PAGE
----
Dexter cancels workshop planned around police chief

Posted Jan. 27, 2011, at 1:50 p.m.
Last modified Jan. 28, 2011, at 12:08 p.m.

DEXTER,  Maine — A planned workshop between the Dexter Town Council and the Police Department on Wednesday was canceled upon the advice of the town’s attorney.

The police department has been in turmoil since early fall, when the town’s four full-time police officers submitted a letter to municipal officials saying they had no confidence in Police Chief Jim Emerson.

The council and members of the Police Department had assembled for the workshop reportedly to discuss the matter, but the council first entered into executive session with its attorney, Matthew Tarasevich of Portland.

Chairman Roger Brawn told the audience beforehand that the executive session would be about the “legalities involving the goings-on as far as the Police Department is concerned.”

“The purpose is to understand our legal role and make sure that we are following that properly,” he added.

The council voted to enter executive session for an attorney-client consultation, which is permitted under Maine law. Councilors Andre Robichaud and David Clukey opposed the motion.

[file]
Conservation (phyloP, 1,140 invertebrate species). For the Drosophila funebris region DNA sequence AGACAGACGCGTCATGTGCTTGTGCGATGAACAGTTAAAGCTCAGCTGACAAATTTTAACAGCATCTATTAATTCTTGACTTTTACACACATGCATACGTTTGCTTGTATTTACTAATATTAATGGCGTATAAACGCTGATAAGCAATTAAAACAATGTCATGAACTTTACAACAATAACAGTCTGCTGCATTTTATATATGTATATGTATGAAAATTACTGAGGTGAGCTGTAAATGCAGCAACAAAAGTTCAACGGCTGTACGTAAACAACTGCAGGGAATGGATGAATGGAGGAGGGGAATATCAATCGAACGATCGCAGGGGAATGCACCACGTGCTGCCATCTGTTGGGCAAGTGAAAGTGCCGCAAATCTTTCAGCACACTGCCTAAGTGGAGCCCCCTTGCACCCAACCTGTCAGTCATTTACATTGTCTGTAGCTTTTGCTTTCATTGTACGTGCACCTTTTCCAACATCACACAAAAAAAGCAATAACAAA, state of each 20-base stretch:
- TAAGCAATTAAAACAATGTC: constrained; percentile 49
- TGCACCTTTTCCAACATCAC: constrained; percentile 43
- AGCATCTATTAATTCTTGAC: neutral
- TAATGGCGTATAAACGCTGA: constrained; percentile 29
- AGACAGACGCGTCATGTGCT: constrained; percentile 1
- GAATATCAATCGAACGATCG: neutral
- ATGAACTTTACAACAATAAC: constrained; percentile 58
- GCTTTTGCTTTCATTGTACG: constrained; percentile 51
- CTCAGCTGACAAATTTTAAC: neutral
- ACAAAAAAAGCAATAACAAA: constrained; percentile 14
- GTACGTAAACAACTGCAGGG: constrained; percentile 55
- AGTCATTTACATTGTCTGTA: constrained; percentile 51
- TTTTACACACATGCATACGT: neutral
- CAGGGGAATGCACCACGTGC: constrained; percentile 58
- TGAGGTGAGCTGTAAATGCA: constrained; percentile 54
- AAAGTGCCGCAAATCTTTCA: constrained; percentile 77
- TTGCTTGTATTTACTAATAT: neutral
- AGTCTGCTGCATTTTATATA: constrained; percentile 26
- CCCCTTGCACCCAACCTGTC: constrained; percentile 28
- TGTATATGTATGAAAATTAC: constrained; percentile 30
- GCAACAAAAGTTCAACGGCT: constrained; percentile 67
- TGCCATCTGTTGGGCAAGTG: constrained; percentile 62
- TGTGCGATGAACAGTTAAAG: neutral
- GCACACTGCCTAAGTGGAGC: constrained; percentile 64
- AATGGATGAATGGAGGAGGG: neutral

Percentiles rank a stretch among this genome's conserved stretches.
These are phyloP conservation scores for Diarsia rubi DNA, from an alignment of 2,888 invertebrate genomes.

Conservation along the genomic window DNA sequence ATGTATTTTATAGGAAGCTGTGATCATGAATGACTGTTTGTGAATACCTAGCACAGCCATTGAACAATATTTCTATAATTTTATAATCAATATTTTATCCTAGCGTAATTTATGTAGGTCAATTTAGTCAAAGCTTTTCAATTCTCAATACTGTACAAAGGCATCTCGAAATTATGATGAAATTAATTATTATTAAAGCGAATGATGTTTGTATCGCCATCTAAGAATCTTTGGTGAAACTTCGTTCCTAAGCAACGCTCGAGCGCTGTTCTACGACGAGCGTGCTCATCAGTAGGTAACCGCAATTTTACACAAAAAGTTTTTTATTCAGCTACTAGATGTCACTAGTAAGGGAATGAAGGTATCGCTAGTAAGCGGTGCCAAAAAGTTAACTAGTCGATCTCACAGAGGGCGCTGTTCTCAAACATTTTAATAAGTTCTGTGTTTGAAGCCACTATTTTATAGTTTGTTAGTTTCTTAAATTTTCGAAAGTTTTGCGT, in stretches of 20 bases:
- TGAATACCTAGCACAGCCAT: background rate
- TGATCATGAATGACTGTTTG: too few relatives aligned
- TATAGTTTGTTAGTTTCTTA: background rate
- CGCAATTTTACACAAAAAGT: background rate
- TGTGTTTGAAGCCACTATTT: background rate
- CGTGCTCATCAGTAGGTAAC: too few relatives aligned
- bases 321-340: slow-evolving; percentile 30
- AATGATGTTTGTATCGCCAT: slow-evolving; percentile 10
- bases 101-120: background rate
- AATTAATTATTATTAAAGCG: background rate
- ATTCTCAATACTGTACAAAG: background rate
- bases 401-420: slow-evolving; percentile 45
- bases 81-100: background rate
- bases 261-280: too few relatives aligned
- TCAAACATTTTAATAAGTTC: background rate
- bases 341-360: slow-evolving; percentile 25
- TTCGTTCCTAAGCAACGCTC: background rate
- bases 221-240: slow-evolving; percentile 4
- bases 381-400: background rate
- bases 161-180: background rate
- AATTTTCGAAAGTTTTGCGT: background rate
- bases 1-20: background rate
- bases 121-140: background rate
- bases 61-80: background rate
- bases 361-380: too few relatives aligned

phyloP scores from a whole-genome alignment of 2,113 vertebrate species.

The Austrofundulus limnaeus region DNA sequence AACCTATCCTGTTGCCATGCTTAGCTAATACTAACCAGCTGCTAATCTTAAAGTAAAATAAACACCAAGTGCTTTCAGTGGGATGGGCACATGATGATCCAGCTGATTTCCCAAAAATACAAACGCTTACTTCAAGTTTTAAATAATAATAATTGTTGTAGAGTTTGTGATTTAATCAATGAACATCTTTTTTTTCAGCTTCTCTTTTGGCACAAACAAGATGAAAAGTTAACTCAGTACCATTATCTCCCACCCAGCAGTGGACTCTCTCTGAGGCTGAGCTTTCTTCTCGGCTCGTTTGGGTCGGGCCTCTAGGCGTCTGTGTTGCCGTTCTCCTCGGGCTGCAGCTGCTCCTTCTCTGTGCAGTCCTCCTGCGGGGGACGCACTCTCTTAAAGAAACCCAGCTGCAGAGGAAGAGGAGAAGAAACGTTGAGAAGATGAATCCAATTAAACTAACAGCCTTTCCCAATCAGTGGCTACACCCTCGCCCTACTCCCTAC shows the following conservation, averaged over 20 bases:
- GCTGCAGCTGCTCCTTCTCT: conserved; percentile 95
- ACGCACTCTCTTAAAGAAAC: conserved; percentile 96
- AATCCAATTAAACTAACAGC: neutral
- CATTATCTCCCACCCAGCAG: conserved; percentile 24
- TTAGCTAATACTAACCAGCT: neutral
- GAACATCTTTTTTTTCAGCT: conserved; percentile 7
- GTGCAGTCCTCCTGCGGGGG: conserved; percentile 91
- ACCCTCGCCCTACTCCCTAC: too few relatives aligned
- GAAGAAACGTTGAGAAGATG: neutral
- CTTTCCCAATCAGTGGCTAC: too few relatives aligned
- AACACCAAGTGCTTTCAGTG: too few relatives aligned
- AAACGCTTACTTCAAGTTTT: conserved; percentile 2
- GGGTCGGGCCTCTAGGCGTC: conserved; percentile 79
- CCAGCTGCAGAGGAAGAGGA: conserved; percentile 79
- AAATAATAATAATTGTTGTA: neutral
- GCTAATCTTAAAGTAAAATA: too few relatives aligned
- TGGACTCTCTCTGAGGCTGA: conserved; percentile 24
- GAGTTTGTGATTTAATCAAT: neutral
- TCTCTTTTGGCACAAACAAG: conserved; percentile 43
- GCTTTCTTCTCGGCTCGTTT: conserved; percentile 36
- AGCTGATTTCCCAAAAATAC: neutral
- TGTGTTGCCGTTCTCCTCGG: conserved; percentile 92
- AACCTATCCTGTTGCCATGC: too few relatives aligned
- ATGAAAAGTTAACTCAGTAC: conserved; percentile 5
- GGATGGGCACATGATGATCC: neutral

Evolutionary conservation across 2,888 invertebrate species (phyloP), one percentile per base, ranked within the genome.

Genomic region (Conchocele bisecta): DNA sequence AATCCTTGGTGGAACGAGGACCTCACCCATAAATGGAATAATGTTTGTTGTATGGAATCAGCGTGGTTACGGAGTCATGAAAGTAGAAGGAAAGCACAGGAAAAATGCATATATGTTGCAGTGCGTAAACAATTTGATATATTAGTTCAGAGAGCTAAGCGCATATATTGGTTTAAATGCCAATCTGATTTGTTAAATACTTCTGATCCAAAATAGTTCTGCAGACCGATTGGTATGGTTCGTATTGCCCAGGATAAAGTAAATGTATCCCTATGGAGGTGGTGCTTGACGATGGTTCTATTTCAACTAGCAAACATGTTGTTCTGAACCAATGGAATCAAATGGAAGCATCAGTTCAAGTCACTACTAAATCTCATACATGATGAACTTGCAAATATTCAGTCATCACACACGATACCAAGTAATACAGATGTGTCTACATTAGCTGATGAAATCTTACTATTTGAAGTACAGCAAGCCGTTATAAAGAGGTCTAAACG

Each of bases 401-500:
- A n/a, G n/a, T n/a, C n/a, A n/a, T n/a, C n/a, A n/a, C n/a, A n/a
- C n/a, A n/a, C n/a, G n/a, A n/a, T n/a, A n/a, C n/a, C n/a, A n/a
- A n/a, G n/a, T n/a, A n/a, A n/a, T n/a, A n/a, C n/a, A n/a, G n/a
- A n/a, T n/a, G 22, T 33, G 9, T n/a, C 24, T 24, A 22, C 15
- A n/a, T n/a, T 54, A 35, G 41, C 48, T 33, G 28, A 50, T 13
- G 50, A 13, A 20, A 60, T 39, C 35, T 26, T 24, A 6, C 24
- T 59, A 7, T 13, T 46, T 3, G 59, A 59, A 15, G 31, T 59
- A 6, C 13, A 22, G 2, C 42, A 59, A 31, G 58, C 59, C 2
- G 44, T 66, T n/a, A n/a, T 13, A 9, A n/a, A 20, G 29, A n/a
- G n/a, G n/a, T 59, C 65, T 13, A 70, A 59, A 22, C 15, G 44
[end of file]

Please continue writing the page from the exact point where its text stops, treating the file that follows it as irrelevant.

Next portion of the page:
“Is it going to be about me?” Emerson asked the council. He has told the council repeatedly since October that he wants any discussions involving him to be held in public session.

Brawn replied, “No,” reiterating that it was to find out what the council’s legal responsibilities are.

The earlier no-confidence vote sparked an investigation by municipal officials in October. Emerson was provided a list of corrective actions to take, including participation in a leadership class and a mentoring program, and he was placed on 90 days’ probation.

While the investigation by Town Manager David Pearson and Robert Schwartz, executive director of the Maine Chiefs of Police Association, uncovered no malfeasance, they did indicate that Emerson had “some lapses of judgment,” Pearson said earlier this year.

At the investigation’s conclusion, Pearson said he would evaluate Emerson’s progress every 30 days during the 90-day period. That probation period ended last week.

Pearson said Thursday that he told Emerson during a Jan. 18 meeting that he had accomplished the requirements spelled out in the probation action, with the exception of his attendance at a leadership class. The town couldn’t afford to send Emerson to one of those classes offered only in Texas and Florida, but he is being sent to one that will be offered soon in Maine, Pearson said. In the interim, Emerson attended a legal seminar on personnel practices as requested.

Emerson is still subject to suspension or termination if he backslides and stops doing the required practices, according to Pearson.

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